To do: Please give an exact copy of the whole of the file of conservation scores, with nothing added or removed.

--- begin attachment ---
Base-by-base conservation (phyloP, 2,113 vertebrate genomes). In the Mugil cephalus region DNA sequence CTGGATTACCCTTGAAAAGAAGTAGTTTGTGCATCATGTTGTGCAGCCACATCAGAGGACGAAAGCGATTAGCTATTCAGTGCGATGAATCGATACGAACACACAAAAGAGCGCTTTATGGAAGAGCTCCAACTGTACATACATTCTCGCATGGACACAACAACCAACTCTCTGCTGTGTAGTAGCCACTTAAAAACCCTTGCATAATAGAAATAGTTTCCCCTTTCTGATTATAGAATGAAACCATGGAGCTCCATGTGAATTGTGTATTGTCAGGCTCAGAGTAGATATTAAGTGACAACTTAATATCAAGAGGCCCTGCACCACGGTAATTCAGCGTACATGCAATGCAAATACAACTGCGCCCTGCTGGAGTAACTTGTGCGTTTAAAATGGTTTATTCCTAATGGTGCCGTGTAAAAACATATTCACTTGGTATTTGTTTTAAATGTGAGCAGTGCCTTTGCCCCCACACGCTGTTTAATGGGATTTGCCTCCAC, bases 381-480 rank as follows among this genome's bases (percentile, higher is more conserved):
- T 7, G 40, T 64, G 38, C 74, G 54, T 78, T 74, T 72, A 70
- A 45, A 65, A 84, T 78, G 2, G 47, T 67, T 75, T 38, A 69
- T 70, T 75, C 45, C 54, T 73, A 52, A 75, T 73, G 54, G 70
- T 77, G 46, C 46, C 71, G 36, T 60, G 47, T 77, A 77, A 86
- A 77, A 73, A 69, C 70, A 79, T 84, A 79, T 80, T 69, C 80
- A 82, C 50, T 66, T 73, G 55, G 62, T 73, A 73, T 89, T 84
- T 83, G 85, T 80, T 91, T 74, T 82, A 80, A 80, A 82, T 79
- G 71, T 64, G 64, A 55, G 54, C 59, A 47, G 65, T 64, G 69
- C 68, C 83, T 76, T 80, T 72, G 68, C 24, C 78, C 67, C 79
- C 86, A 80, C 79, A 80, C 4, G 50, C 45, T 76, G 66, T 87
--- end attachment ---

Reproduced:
Base-by-base conservation (phyloP, 2,113 vertebrate genomes). In the Mugil cephalus region DNA sequence CTGGATTACCCTTGAAAAGAAGTAGTTTGTGCATCATGTTGTGCAGCCACATCAGAGGACGAAAGCGATTAGCTATTCAGTGCGATGAATCGATACGAACACACAAAAGAGCGCTTTATGGAAGAGCTCCAACTGTACATACATTCTCGCATGGACACAACAACCAACTCTCTGCTGTGTAGTAGCCACTTAAAAACCCTTGCATAATAGAAATAGTTTCCCCTTTCTGATTATAGAATGAAACCATGGAGCTCCATGTGAATTGTGTATTGTCAGGCTCAGAGTAGATATTAAGTGACAACTTAATATCAAGAGGCCCTGCACCACGGTAATTCAGCGTACATGCAATGCAAATACAACTGCGCCCTGCTGGAGTAACTTGTGCGTTTAAAATGGTTTATTCCTAATGGTGCCGTGTAAAAACATATTCACTTGGTATTTGTTTTAAATGTGAGCAGTGCCTTTGCCCCCACACGCTGTTTAATGGGATTTGCCTCCAC, bases 381-480 rank as follows among this genome's bases (percentile, higher is more conserved):
- T 7, G 40, T 64, G 38, C 74, G 54, T 78, T 74, T 72, A 70
- A 45, A 65, A 84, T 78, G 2, G 47, T 67, T 75, T 38, A 69
- T 70, T 75, C 45, C 54, T 73, A 52, A 75, T 73, G 54, G 70
- T 77, G 46, C 46, C 71, G 36, T 60, G 47, T 77, A 77, A 86
- A 77, A 73, A 69, C 70, A 79, T 84, A 79, T 80, T 69, C 80
- A 82, C 50, T 66, T 73, G 55, G 62, T 73, A 73, T 89, T 84
- T 83, G 85, T 80, T 91, T 74, T 82, A 80, A 80, A 82, T 79
- G 71, T 64, G 64, A 55, G 54, C 59, A 47, G 65, T 64, G 69
- C 68, C 83, T 76, T 80, T 72, G 68, C 24, C 78, C 67, C 79
- C 86, A 80, C 79, A 80, C 4, G 50, C 45, T 76, G 66, T 87